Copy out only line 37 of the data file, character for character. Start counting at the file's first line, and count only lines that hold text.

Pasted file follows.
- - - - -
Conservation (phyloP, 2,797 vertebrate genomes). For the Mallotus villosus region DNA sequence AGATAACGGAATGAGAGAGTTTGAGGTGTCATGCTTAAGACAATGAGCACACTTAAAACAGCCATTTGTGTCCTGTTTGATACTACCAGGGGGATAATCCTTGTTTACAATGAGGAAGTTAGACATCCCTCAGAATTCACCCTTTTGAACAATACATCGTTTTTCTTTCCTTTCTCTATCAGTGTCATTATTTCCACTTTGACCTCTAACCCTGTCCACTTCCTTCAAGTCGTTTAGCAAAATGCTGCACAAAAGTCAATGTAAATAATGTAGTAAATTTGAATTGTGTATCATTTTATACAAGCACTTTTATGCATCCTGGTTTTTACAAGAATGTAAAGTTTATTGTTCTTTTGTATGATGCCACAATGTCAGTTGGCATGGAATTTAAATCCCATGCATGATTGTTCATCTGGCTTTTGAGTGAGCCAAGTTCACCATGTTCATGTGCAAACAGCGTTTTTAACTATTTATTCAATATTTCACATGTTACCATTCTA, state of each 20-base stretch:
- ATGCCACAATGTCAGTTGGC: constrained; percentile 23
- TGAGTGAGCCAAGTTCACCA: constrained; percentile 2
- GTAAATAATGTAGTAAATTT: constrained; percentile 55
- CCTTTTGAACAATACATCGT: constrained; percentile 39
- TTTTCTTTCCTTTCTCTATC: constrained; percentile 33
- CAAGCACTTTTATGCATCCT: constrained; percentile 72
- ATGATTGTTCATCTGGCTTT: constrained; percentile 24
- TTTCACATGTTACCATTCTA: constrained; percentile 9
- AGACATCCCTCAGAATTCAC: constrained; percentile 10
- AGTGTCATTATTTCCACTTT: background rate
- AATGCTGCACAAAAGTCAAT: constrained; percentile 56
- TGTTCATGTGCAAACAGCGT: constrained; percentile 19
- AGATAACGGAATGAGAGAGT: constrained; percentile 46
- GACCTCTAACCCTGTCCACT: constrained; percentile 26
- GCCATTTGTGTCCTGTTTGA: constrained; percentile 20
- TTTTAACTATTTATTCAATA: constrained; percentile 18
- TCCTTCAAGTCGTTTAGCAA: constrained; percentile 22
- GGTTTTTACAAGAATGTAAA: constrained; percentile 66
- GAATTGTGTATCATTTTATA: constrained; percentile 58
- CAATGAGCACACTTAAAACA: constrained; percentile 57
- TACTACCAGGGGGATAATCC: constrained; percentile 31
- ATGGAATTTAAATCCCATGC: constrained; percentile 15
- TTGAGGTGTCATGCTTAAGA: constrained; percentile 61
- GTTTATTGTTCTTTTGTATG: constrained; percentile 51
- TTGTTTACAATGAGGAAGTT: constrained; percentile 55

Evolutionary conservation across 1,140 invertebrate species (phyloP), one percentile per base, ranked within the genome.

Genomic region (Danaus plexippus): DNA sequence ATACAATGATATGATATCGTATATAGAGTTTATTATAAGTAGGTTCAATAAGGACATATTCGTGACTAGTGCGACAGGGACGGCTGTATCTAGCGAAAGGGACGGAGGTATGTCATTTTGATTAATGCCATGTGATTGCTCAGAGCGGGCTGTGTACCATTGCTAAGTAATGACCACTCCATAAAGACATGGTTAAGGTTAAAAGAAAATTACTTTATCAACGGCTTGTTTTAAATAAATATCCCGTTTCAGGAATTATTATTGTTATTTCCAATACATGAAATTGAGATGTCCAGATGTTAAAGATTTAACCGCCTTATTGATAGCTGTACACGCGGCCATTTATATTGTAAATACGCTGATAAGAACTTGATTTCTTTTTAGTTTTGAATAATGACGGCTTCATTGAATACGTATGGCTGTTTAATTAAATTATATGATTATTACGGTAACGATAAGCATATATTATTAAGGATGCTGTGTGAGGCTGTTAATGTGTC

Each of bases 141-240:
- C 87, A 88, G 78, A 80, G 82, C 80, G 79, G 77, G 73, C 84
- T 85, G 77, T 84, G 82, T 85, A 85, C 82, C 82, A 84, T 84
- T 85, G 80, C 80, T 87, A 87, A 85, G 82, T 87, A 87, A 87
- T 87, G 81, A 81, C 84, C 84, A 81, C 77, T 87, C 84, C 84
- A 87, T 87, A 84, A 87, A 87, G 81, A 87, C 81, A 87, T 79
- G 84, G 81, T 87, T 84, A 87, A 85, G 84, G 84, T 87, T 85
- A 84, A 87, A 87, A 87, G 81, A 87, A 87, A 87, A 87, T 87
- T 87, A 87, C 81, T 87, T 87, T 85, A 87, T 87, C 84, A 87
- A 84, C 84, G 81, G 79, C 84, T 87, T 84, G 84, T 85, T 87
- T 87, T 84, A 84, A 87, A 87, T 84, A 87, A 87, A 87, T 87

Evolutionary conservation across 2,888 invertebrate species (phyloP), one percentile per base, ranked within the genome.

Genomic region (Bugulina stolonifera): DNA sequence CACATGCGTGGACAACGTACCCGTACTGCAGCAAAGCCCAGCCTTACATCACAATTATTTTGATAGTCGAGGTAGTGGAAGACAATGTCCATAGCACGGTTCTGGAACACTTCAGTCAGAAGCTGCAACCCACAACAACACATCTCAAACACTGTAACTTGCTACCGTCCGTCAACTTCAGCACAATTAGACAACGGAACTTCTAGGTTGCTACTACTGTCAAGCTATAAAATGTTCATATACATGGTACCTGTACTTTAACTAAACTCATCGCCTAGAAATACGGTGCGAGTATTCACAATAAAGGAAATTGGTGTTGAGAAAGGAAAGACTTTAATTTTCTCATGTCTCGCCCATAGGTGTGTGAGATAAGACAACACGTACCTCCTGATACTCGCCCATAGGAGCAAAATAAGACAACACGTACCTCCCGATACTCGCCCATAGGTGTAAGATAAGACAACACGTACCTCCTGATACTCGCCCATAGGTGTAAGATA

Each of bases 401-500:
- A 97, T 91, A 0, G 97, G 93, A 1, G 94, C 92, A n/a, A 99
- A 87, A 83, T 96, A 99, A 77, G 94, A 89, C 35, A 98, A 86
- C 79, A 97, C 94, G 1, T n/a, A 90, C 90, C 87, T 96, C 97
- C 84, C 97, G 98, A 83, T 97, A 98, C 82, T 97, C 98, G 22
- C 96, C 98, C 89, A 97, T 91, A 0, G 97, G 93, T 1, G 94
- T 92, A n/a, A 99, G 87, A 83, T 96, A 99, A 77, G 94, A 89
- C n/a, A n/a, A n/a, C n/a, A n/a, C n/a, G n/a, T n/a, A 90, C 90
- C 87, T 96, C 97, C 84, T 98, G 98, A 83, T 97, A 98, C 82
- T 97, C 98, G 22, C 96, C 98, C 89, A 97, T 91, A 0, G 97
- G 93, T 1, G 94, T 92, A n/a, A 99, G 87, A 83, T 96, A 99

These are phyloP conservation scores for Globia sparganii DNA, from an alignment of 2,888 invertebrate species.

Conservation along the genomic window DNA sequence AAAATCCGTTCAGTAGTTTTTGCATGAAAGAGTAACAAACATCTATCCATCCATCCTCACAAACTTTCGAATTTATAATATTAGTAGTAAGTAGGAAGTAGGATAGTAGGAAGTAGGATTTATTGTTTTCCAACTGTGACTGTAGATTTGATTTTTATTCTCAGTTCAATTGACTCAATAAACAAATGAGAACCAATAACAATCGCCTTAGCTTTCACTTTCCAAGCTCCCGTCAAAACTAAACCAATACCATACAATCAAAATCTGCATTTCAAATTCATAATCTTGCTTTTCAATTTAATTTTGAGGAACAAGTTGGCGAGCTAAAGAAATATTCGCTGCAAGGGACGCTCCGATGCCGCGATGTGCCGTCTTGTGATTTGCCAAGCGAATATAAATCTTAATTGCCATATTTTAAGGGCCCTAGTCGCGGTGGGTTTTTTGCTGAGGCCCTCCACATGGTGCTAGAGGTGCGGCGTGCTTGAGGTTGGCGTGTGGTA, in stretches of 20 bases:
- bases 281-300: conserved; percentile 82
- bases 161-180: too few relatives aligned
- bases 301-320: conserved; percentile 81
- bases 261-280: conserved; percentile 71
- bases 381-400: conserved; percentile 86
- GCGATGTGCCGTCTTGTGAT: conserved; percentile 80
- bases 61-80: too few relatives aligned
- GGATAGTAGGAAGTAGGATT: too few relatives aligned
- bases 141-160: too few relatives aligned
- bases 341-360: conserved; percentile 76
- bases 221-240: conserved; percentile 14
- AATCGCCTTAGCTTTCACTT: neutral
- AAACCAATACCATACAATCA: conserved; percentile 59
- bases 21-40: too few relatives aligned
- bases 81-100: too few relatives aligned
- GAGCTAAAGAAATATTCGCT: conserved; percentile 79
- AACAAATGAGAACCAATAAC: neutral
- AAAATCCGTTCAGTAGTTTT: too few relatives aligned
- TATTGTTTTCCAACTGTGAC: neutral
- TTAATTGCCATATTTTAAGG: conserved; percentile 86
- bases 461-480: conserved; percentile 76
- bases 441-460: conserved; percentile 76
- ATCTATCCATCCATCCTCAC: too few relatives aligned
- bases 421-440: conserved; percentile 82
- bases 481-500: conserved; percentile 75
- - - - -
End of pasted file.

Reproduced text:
- T 87, A 87, C 81, T 87, T 87, T 85, A 87, T 87, C 84, A 87